After rough MF debut, New England Revolution's Patrick Mullins excelling as lone forward

Patrick Mullins scores his first goal (May 3, 2014)

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FOXBOROUGH, Mass. – Patrick Mullins appeared to have gotten his rookie season off to an ideal start. 

After a solid preseason for the New England Revolution, he earned a start on the right side of midfield in the season opener at Houston, as friends and family who made the journey up from his native New Orleans cheered him on. Just 45 minutes later, with the scoreboard reading 3-0 in favor of the Dynamo, Mullins hit the locker room and would not return to the field in MLS action for eight weeks.

“It was a great high for me going into that first game and getting the start,” Mullins told reporters on Tuesday. “It followed with some tough times where I wasn’t seeing as much of the field. I think it really tested me to make sure I brought my work ethic every day.”

As the weeks wore on with Mullins not even earning a substitute appearance, coach Jay Heaps found there was an element missing from his lineup. Seeing solid results in training, Heaps decided to try Mullins at forward, where the 11th overall pick in the 2014 MLS SuperDraft provided instant results.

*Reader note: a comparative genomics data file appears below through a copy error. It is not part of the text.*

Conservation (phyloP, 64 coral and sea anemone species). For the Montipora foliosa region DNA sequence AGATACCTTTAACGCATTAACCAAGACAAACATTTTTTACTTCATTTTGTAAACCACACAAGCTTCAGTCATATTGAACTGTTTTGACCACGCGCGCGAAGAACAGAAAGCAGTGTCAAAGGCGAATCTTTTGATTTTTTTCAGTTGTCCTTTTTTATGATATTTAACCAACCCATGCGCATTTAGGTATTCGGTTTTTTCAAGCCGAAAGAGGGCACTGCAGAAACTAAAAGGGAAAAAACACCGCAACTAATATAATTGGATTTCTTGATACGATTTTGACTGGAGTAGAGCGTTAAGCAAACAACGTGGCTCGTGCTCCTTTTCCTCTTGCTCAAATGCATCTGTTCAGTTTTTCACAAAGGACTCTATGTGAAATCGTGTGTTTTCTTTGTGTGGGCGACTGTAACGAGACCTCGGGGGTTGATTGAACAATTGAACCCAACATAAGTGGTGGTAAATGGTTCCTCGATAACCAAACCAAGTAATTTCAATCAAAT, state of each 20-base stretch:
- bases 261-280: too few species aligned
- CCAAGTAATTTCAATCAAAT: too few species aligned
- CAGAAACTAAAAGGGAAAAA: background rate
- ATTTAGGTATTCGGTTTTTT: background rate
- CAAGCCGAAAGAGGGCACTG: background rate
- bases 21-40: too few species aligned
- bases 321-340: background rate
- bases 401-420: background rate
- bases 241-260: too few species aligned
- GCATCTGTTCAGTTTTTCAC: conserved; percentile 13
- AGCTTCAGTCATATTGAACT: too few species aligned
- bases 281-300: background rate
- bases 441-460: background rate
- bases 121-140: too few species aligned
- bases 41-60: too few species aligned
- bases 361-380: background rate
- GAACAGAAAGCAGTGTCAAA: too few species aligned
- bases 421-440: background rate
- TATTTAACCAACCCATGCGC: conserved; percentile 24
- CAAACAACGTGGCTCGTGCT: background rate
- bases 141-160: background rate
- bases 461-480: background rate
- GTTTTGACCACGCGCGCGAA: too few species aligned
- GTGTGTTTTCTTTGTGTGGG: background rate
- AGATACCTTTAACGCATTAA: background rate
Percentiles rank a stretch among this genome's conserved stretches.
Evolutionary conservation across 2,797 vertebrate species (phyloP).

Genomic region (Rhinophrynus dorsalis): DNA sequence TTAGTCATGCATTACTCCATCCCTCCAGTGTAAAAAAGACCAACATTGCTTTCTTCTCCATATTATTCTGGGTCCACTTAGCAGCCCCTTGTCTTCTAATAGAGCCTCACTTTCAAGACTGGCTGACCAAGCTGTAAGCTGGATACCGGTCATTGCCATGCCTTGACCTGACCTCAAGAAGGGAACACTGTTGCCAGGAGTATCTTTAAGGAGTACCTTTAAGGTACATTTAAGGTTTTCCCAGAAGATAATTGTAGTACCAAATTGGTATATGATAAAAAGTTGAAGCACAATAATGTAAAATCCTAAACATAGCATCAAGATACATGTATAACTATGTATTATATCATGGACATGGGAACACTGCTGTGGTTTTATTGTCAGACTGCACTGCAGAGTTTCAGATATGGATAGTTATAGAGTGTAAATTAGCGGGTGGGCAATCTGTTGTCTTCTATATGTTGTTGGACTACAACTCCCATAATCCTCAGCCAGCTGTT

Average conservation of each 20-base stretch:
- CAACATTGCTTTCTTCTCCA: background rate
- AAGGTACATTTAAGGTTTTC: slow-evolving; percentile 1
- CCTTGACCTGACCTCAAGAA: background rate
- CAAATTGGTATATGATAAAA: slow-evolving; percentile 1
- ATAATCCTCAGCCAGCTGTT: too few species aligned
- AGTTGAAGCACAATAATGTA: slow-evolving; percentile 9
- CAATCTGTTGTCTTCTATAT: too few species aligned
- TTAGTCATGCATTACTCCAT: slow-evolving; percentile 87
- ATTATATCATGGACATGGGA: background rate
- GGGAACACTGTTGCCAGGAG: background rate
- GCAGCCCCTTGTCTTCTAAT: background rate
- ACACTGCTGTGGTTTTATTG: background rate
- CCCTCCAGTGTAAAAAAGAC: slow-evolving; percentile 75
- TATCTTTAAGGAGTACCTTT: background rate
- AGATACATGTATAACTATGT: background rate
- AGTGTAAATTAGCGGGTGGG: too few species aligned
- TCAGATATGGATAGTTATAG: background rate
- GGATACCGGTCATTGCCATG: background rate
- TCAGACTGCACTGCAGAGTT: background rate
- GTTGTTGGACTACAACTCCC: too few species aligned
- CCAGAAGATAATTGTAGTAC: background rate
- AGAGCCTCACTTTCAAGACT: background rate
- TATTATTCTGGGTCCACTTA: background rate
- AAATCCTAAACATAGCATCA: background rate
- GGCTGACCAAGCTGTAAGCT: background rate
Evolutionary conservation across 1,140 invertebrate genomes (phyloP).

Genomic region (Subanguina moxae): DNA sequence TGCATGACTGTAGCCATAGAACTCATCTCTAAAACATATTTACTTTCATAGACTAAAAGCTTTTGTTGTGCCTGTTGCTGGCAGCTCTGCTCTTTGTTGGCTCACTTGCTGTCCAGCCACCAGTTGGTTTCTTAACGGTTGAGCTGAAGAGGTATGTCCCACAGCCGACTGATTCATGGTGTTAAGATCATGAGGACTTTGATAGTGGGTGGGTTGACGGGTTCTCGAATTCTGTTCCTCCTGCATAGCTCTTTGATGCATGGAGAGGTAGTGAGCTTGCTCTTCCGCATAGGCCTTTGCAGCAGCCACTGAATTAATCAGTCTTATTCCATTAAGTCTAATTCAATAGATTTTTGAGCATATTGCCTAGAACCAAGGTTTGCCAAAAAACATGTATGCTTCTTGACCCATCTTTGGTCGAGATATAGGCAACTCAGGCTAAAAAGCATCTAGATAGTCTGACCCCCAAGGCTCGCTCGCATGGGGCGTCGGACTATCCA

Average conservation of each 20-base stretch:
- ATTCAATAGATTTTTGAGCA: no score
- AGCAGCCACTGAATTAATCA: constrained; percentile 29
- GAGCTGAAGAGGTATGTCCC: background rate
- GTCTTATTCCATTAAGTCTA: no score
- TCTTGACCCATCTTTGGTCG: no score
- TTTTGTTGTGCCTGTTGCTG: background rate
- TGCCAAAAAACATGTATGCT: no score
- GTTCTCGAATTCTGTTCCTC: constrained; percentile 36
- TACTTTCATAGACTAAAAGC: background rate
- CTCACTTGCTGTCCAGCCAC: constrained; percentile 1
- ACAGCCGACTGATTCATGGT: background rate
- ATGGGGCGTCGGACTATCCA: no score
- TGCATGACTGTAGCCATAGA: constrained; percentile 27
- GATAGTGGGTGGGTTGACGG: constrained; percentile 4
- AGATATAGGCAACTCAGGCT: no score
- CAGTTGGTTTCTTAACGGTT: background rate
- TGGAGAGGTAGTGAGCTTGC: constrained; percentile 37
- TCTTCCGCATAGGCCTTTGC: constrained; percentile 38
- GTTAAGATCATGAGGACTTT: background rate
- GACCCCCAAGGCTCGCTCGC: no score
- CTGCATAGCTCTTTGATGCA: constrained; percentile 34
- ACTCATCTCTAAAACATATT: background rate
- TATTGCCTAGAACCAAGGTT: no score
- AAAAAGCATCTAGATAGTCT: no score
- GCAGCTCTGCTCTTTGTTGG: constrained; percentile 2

“He’s very comfortable with his back to the goal, he’s very comfortable with possession,” Heaps told the media. “We felt that we were losing that a little bit, and that’s why we made the move to put him inside.”

Said Mullins: “I wanted to make sure I stayed positive. I was going to get an opportunity; I wanted to make sure that I was in the best possible preparation to be ready to contribute however I could.”

A two-time MAC Hermann Trophy winner as the nation's top collegiate player, Mullins has rewarded his coach and his club by scoring three goals in the three games that he has started up top, making other contributions as well and sparking an offense that has netted 12 goals in that span as the Revs have risen to the top of the Eastern Conference. 

“He’s been unbelievable the past three games,” said Teal Bunbury, who switched positions with Mullins and found his own form in the process. “It’s his work off the ball, holding the ball up, making runs, working defensively, all those aspects that not too many people will look at.”